My mother spent a lot of time in the local lounges, one in particular in my lifetime.  The time spent took up more than 50 years of her life and all of her spare money.  At these places, I am convinced she felt she made a number of deep friendships.  It was important to get to these places on Friday or Saturday night to see her “friends.”  When she had a stroke at 73, a couple came to see her once or sent a card.  After the first few weeks, we never saw any of these people again over the next 16 years.  I did wonder if she regretted any of the time spent at the Lounge.  In her case, I just don’t know.

dead leaves

If you married the wrong person, you may have deep regrets. If you married several wrong people, I guess it could be a lot of regrets. Friendships and marriages are sometimes chosen in haste. They need to be corrected rather than regretted.

The thing about regrets? There’s nothing to be gained from them. You should learn from mistakes, but regrets aren’t worth anything. You can’t get back time lost. You can’t get back money spent.  You can’t undo painful history. There’s nothing to be gained from dwelling on mistakes. Take the lesson. Move forward. Skip the regrets.

Don’t look at yesterday when today offers you the opportunity to look forward. You can’t change what happened. Maybe you don’t really want to. Everything you’ve done — good and bad — is part of you.

Regrets, I’ve had a few
But then again, too few to mention
I did what I had to do
And saw it through without exemption
I planned each charted course
Each careful step along the byway
And more, much more than this
I did it my way.

UNWELCOME VISITOR – Rich Paschall

45 Comes To Town, by Rich Paschall, Chicagoan

The day after being booed at a World Series game and listening to chants of “Lock Him Up,” the Tweeter-in-Chief came to another place he is not welcome. The Supreme Windbag came to the Windy City to hurl insults and hate at the locals. By the way, it is believed that the term “Windy City” came about as a description of past politicians rather than anything to do with the weather. If that belief is true, than he fit in with the liars of another era.

He likely felt it was OK to insult us. No dignitary met him at the airport. They would not want to be seen with him. None showed up to his hate filled speech later in the day. We have to hold ourselves to a higher standard, methinks.

The orange one probably took great delight insulting the city he was visiting. After all, President Obama lived here. Hillary Clinton is also from this area. Anything to do with those two politicians is likely to bring baseless insults from the one who never took the high road in his life.

Chicago Water Tower (Photo credit: Nicholas G. Mertens)

We have been down this road before when number 45 promised to “Send In The Feds” to deal with the violent crime here. Although there is crime here, just like any major city, it is nothing like the resident of the White House claims it to be. Imagine, if you can, the following insult claimed by Trump while in Chicago:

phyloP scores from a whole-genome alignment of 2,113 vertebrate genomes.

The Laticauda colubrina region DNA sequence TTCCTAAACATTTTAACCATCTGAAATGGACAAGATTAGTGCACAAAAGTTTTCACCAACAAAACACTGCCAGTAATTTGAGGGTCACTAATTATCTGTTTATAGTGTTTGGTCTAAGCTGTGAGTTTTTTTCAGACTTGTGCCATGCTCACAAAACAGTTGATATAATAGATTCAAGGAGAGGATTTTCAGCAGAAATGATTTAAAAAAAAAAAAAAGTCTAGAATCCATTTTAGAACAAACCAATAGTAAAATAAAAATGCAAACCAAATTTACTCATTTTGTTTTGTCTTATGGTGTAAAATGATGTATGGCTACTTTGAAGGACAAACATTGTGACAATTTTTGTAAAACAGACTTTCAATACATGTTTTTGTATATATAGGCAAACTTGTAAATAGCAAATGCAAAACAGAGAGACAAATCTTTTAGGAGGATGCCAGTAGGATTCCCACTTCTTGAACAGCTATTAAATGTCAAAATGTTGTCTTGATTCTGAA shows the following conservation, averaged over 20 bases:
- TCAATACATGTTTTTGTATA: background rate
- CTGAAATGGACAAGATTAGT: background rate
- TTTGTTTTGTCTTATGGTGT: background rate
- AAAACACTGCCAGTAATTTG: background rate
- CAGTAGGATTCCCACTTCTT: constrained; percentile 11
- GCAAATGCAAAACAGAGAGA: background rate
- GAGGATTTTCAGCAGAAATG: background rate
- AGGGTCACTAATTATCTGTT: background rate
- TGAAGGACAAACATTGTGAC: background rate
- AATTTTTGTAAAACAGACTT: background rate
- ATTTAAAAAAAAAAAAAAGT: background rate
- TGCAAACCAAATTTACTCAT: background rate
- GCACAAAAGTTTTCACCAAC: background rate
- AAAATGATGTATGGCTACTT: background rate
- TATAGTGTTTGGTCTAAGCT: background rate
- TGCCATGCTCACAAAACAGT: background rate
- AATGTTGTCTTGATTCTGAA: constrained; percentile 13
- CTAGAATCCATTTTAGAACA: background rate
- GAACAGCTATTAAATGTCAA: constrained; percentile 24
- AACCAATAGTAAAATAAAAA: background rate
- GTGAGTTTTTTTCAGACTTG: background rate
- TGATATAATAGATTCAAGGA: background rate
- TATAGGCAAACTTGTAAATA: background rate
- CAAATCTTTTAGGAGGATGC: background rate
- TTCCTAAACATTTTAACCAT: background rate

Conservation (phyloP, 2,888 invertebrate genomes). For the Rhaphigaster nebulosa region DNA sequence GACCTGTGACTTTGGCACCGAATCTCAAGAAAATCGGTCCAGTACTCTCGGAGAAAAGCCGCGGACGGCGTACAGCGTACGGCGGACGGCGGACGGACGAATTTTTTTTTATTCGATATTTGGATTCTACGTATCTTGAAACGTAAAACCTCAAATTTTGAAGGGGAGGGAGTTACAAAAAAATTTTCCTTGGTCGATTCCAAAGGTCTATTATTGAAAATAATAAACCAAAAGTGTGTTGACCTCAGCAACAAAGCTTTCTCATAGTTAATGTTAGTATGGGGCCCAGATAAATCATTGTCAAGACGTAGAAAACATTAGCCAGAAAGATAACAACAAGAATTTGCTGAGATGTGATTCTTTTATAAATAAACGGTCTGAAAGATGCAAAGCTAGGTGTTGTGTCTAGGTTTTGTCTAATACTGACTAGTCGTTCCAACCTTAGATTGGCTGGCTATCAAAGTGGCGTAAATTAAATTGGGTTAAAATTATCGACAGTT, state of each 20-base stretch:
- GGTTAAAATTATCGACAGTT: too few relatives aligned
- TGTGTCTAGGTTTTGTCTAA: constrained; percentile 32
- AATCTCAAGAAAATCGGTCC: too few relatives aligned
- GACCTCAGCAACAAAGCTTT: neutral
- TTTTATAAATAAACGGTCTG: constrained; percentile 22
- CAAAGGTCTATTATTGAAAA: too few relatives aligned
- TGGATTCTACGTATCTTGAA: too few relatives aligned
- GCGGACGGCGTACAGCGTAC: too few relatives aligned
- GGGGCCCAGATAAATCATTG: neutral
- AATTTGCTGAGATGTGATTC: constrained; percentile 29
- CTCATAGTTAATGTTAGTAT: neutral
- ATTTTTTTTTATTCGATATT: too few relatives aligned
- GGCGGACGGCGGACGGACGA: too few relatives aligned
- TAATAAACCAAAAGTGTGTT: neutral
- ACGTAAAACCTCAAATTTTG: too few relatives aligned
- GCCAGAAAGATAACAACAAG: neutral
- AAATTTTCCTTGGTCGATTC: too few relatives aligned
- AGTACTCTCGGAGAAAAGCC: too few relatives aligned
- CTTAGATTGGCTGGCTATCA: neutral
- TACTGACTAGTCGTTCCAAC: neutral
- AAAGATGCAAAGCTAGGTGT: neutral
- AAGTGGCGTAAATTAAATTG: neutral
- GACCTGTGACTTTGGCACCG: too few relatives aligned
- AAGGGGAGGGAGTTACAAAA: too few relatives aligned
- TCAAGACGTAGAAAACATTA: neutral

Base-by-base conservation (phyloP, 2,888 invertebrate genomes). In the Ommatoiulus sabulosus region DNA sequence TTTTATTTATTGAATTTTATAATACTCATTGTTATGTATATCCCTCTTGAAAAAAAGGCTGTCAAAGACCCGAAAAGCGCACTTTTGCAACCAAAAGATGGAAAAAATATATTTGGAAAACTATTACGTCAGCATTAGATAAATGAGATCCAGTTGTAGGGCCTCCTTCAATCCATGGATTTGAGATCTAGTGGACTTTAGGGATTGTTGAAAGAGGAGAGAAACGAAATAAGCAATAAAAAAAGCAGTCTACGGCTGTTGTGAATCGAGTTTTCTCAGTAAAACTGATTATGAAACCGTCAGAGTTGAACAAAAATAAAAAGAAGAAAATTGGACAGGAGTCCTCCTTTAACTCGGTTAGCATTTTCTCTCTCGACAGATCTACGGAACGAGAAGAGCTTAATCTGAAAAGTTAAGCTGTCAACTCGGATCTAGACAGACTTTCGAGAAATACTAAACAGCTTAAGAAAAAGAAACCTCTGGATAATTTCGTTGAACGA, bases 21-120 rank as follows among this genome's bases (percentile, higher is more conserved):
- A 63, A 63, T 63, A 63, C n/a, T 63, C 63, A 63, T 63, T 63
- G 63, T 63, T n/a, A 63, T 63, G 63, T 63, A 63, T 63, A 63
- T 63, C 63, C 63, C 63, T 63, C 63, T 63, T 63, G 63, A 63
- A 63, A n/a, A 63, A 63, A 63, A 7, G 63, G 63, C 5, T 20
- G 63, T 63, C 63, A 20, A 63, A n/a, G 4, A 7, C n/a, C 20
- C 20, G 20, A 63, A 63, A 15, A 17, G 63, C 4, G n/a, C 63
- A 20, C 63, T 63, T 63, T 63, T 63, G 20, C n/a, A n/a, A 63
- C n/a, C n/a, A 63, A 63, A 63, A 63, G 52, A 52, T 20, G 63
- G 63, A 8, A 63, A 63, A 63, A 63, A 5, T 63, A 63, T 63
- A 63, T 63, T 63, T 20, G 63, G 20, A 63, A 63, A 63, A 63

Trump: “Afghanistan is a safe place, by comparison, that’s true.”  

Obviously, it is not true. BBC research pegged the death toll in Afghanstan at 2307 in the month of August due to violent crime. That is about the number for the last 5 years combined in Chicago. Yes it is too high here, but it has come down in each of the last three years without help from any federal troops.

Trump: “Chicago has some of the toughest gun laws in the United States.”

False. The restrictions are actually less now that a decade ago. Attempts by the city to strenghten guns laws end up in court. Fights against the city are often led by the NRA.

Trump: “I’ve done more than any other president has done for the police”

OK, you be the judge.

The orange one claimed that Chicago was embarrassing to the nation due to the crime here. If that is true, there are many other cities providing the orange one with greater embarrassment. USA Today puts Chicago at number 21 on the list. Their statistics and methodology are well explained. Indianapolis is at 13.

As methodology changes for studies, sometimes the order of cities changes on the list. This may depend on the size of cities included, the type of crime classified as “violent,” and the source of the figures. Most use the FBI numbers in their rankings. World Atlas puts Chicago at 17, while Indianapolis climbs to number 10.

If we are just talking about murder rates per capita, then Chicago is 24th on the list, while two Indiana cities are higher. I mention the Indiana cities because it is the home state of the vice president. I don’t hear Agent Orange promising to send troops to help out Mike Pence.

If Chicago is not at the top of the violent crime list, as the supposed leader seems to suggest, than the real problem is not Chicago. It is gun violence in America. The president and the Republicans certainly do not want to tackle that issue. The NRA might stop contributing to their campaigns.

The vindictive one does not seem to want to do anything presidential. Instead he continues to try to divide Americans through insult and accusation. Our recently elected mayor was having none of it and responded:

The Superintendent of Police Eddie Johnson responded to the lies and insults against the city, the police force and the superintendent himself. He came to a press conference with the facts and conducted things in a professional manner, including thanking those police for doing their job protecting a man who was busy insulting them.